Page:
Bad Education Series 1 Episode 1 Review – Parent’s Evening

Alfie Wickers, an immature hapless young man has a monumental hangover and has to get to school in time for his class, pity he is the teacher…

Jack Whitehall stars in his self penned comedy of a teacher who perhaps doesn’t take his teaching responsibilities as seriously as he really ought to but still somehow manages to teach his pupils something of use. Well, I say that, the first lesson the young adults were taught was that getting a pupil to pretend their Mum has a degenerative disease to imply deep sensitivity is not the best way to impress the love of your life, obvious you would think but apparently not to Alfie. His teaching methods are somewhat unorthodox but you get the impression that he may learn more from the kids than they ever will from him.

Despite his obvious shortcomings as a teacher, Alfie is a caring if not misguided soul, achingly in love with the passionate and serious Miss Gulliver (Sarah Solemani) and terrified of ball-busting deputy headmistress Ms Pickwell (played terrifyingly well by the fantastic Michelle Gomez). Coupled with the hilarious Mathew Horne as Fraser who appears to be a Kevin Bishop sketch style character channelling David Brent from ‘The Office’ as the school’s headmaster – there is a glittering array of comedy talent…and that is just the teachers. The young actors shine as students but some of the characters themselves are a little predictable – the loudmouth, the promiscuous girl, the young boy desperate to be liked, the class swot etc… however there are a still some excellent performances coming through.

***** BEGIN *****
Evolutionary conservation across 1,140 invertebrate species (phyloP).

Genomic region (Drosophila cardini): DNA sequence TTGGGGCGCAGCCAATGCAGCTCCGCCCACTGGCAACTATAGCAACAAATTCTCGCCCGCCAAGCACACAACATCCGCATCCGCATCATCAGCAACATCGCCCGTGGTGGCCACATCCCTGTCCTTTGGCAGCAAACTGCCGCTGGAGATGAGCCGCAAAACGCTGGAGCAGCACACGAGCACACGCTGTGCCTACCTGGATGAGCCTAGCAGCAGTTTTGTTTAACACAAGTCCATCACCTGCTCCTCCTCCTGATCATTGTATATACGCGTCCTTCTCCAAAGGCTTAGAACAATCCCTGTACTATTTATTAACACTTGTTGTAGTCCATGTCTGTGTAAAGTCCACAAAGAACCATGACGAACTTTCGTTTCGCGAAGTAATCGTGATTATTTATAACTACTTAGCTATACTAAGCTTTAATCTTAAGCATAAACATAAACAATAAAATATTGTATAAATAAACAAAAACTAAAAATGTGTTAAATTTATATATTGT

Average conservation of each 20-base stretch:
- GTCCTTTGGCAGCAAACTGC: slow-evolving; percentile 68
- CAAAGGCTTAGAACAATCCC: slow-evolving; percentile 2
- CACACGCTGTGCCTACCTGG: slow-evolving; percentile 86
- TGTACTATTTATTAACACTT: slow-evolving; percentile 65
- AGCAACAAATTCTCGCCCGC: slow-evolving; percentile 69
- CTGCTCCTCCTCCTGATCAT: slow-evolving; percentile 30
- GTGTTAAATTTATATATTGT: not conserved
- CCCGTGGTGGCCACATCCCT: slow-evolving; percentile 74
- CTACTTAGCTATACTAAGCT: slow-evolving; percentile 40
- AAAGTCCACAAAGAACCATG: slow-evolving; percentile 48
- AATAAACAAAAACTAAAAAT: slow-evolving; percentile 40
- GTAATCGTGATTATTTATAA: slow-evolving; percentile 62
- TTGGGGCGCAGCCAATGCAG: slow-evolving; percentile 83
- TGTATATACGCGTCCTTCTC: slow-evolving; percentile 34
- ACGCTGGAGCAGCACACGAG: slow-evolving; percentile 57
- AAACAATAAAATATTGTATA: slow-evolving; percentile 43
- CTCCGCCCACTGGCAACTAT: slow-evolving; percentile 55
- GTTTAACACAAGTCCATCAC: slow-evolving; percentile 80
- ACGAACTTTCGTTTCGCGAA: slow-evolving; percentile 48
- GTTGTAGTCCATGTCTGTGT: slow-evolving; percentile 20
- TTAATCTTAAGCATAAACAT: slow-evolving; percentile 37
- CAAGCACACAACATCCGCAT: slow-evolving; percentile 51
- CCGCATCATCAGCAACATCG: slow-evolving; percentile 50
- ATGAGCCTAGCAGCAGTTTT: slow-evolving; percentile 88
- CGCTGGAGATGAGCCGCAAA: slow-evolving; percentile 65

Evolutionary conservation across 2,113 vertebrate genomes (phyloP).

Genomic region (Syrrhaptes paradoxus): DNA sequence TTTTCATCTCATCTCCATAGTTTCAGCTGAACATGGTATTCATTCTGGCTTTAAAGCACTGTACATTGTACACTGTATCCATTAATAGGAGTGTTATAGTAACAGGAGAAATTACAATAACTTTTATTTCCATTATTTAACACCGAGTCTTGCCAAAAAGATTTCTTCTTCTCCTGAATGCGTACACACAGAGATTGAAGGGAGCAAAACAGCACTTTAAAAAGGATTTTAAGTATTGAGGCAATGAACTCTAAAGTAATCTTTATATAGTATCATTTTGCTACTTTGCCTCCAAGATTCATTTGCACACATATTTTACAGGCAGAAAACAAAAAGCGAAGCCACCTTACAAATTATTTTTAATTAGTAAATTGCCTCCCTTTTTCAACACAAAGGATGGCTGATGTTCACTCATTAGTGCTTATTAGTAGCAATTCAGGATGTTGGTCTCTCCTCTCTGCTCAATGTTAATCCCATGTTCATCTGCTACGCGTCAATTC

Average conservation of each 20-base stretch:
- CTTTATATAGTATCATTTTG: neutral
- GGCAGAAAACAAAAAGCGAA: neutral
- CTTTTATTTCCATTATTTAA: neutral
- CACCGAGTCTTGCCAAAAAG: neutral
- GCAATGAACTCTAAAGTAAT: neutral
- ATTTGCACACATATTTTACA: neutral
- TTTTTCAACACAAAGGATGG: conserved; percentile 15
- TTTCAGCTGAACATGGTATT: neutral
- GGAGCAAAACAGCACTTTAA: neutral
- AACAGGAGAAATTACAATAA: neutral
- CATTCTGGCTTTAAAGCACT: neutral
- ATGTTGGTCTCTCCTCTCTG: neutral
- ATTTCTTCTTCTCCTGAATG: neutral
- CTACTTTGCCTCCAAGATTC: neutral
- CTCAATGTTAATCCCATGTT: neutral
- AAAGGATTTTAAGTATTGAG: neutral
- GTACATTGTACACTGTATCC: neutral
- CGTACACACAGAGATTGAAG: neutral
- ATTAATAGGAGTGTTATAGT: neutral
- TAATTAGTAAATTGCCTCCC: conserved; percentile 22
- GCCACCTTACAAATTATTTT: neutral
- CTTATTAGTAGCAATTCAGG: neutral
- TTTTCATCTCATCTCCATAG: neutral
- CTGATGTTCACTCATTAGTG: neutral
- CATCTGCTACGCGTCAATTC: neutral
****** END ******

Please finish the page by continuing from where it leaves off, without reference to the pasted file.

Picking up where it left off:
The first episode was mainly concerned with the fact that Alfie had yet to mark the class’ mock exams and if he didn’t have this done by 5pm, the students would all fail and Alfie would have to face the music at parents evening that night. Mainly concerned with his failed attempts at getting a date with the fragrant Miss Gulliver before Fraser, Alfie was bereft until his pupils essentially told him to man up, afraid that if he didn’t get the papers marked then he may get sacked (and they may get a real teacher who makes them do homework!). Alfie’s ingenious idea was to get the students to mark the papers for him but this had pretty much expected consequences. As Miss Gulliver is preparing to make a speech about the school’s charity calendar, Alfie’s attempt to seem caring by pretending to understand the disease being discussed leads to his mouth running away with him and leading to an ill thought out plan that inevitably ends in public humiliation.

While actually very comic and accessible it may be a little in bad taste for some people, given the current views that teachers are undervalued, having a feckless, work-shy excuse for a teacher in a comedy may not be to everyone’s liking. Jack Whitehall is effectively resurrecting other roles that he has played but he is still very funny as Alfie so can probably be forgiven for some overlapping in his acting. There were some real laugh out loud lines in the show such as “If I was a font, I’d be Comic Sans. You are soooo Times New Roman” and Alfie’s sheer disgust at the mere suggestion that any of his teaching techniques are anything other than inspired genius was incredibly funny. The interaction between Alfie and Pickwell was also charged with a weird sort of chemistry and the pair really work as a comedic team.

All in all, the show has real potential and amused me right from the start and with the anarchic humour and embarrassments that are sure to occur in Alfie’s life, I’m really looking forward to the next episode already.